Exploring Hydrocarbon Depletion
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shakespear1 wrote:What ever happened to Borax?
I recall many years ago there was a detergent which had borax in it. There was this commercial of a long wagon team hauling the stuff across some salt flats in the US.
Is borax such good stuff?
Heineken wrote:I think our society and its corporate masters have taken "cleanliness" to ridiculous extremes that may actually be harmful to our health in the long run, such as by promoting antimicrobial resistance, desiccated skin, allergies, and high body burdens of potentially harmful synthetic chemicals. These too are important health issues.
nwildmand wrote:Heineken wrote:I think our society and its corporate masters have taken "cleanliness" to ridiculous extremes that may actually be harmful to our health in the long run, such as by promoting antimicrobial resistance, desiccated skin, allergies, and high body burdens of potentially harmful synthetic chemicals. These too are important health issues.
hell when i get a cut on my dirty hands i dont even wash them, i just put some electrical tape on the wound so i can keep on working.
i never get sick, i believe it is because i do not hide from or fear the germs.
Real men like to strip down, jump in the mud, snort and wrestle with pigs as a means to toughen theirselves.
Make yourself impervyous to microbial varmints by takin' it up a notch. Why settle for being mildy unhigenic, when you can be downrat filthy? EEEEE-HHHAAAA!!
and i still do get downright filthy from time to time. maybe the reason i dont get sick is because i am impervious.
Chemo wrote:Well thanks for the welcome Heineken. You are correct about laundry detergents not being necessary for farm work clothes, at least in the short to medium term. I go to work daily in an office and have found that detergent-less washing does not cut the mustard with some stains. Coconut oil stains from laksa for instance. However with a very soft water supply here, using the recommended full scoop of powder in the old front loader is not needed, for most loads a third or a quarter is all that is required.
Over years I have avoided using much in the way of detergents. Rarely wash the car, and then rarely use detergent. Have not bought shampoo for years - the operative syllable is "sham" IMHO. Some will go "Ewww" as they have been conditioned to do over the past fifty years or so. Yes I know that seems like a pun but it isn't.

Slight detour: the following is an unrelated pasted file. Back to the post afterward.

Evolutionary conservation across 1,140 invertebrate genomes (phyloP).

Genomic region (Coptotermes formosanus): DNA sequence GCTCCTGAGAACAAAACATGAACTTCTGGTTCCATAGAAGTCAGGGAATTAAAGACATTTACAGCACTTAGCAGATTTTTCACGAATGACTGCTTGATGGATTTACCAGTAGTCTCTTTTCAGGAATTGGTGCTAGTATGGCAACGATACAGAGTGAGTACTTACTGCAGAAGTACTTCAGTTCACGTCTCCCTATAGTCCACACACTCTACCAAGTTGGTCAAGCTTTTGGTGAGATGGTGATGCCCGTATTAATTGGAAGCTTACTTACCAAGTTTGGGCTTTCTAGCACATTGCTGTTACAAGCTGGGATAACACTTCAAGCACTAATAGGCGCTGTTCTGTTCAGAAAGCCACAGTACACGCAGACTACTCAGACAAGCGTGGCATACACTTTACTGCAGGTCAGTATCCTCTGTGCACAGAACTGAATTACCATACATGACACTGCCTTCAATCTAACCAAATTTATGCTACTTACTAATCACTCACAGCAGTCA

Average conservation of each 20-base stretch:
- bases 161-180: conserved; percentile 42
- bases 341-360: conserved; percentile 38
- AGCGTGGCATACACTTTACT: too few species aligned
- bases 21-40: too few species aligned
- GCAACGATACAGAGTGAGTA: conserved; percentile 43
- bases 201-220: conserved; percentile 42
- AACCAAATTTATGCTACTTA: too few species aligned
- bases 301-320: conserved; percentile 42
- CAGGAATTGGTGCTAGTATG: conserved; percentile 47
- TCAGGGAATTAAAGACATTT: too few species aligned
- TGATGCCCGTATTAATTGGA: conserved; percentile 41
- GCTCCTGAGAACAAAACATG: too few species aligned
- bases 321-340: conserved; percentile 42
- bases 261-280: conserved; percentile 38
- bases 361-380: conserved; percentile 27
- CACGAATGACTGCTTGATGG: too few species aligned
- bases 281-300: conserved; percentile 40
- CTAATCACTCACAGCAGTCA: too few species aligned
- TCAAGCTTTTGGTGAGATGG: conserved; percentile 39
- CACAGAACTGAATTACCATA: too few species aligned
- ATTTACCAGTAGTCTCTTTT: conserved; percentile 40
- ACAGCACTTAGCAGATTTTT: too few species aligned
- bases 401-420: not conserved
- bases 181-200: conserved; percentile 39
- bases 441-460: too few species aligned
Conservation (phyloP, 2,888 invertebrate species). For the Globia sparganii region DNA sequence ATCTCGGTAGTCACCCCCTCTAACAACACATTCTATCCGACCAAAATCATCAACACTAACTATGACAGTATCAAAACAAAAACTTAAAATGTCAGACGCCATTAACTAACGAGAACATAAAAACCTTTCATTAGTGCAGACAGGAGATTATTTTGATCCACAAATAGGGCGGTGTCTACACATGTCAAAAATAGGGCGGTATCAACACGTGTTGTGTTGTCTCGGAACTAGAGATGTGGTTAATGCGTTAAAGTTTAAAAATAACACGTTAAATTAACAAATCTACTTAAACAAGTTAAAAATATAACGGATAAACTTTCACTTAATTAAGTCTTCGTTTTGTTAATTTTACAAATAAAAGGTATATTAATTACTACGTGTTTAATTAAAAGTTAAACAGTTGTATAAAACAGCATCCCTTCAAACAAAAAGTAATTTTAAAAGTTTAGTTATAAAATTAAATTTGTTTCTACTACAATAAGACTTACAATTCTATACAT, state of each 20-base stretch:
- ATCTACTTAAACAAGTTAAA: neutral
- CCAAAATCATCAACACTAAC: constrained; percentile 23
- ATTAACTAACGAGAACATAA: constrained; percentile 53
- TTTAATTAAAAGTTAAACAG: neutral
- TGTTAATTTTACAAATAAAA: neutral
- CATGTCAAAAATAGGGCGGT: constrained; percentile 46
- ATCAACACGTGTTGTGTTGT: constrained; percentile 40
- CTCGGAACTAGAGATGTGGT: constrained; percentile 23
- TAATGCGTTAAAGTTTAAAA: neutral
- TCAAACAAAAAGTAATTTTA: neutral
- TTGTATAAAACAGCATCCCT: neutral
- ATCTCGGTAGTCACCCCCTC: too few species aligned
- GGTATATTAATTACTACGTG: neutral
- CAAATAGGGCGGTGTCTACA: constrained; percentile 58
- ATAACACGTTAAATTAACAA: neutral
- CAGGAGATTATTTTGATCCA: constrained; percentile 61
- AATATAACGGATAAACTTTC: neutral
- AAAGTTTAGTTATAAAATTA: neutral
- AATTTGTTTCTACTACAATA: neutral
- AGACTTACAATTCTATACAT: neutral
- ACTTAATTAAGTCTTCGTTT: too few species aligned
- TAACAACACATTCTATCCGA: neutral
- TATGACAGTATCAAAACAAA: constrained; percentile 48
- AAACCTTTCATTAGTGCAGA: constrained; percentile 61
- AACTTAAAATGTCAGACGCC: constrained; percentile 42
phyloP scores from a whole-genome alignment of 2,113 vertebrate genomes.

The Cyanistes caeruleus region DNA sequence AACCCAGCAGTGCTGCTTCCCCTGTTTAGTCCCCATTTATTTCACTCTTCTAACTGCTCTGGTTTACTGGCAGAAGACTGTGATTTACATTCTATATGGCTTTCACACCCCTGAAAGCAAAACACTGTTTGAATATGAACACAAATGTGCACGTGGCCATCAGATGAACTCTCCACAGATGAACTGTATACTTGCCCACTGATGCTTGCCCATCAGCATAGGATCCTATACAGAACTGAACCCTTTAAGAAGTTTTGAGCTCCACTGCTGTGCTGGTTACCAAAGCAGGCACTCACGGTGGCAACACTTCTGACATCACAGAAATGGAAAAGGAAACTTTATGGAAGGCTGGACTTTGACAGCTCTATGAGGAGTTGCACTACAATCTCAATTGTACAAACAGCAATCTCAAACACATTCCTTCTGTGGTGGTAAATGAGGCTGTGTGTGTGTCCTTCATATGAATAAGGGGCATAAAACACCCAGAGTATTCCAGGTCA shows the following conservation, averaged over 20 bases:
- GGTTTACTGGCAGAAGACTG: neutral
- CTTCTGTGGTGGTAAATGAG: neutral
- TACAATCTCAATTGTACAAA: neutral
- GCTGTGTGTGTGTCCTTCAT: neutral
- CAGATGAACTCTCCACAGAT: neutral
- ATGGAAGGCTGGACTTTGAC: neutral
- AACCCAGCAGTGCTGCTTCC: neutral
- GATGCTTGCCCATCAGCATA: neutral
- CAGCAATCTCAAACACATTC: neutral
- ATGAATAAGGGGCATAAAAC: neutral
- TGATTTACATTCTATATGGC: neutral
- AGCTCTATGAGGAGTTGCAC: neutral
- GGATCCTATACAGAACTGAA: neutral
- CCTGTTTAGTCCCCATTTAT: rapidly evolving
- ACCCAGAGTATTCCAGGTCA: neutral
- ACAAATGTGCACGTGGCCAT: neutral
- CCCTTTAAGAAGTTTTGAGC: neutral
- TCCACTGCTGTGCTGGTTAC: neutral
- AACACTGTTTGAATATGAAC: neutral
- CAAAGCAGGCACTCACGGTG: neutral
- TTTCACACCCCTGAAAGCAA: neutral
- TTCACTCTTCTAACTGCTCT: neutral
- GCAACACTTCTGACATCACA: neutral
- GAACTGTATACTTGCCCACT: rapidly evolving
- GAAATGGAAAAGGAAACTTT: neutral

Just on the subject of septic systems, I have not had to live with them for years but in Australia, shower, kitchen and laundry water are/were rarely connected to a tank. They used a separate disposal system. The kitchen sink had a grease trap and the water from it and the shower and laundry then went directly to a sump.
Laurasia wrote:Well, I'm down to quarter-rations now on my weekly wash. I'm tired of always running out of laundry detergent so cutting its use by 75% has a certain charm.
Thank you Chemo for the info, particularly about boracic acid, and about boiling certain articles of laundry. Thanks Heineken for starting this thread about that most interesting of subjects, doing the laundry (and I'm not being sarcastic either - all the women of my family have enjoyed doing laundry) Of course the women at work all think I'm totally bonkers, but pretty harmless.
Well, time to put the second load onto the airers.
Vacuuming: About 15 years ago I needed a vacuum and didn't think much of it when buying a second-hand 1960s Kenmore for cheep, which just happened to have a 2-speed motor switch on the back. The High setting is 800 watts, which is pretty standard for middle-of-the-road vacuums. But the Low setting is about 400 watts and provides more than sufficient suction for routine cleaning. It also turns out that 2-speed vacuums are fairly rare, so I got lucky: half the power consumption for almost all the cleaning. We're planning a design project on vacuums for later this year. The goal is 400 watts for most cleaning applications, with a reusable cloth bag and option for disposable bag liners. (Note, Miele vacuums presently have a variable power control that goes down to 400 watts, so there is a solution available right now; prices range about $300 - 600 which is about middle to upper middle price range for a good vacuum.
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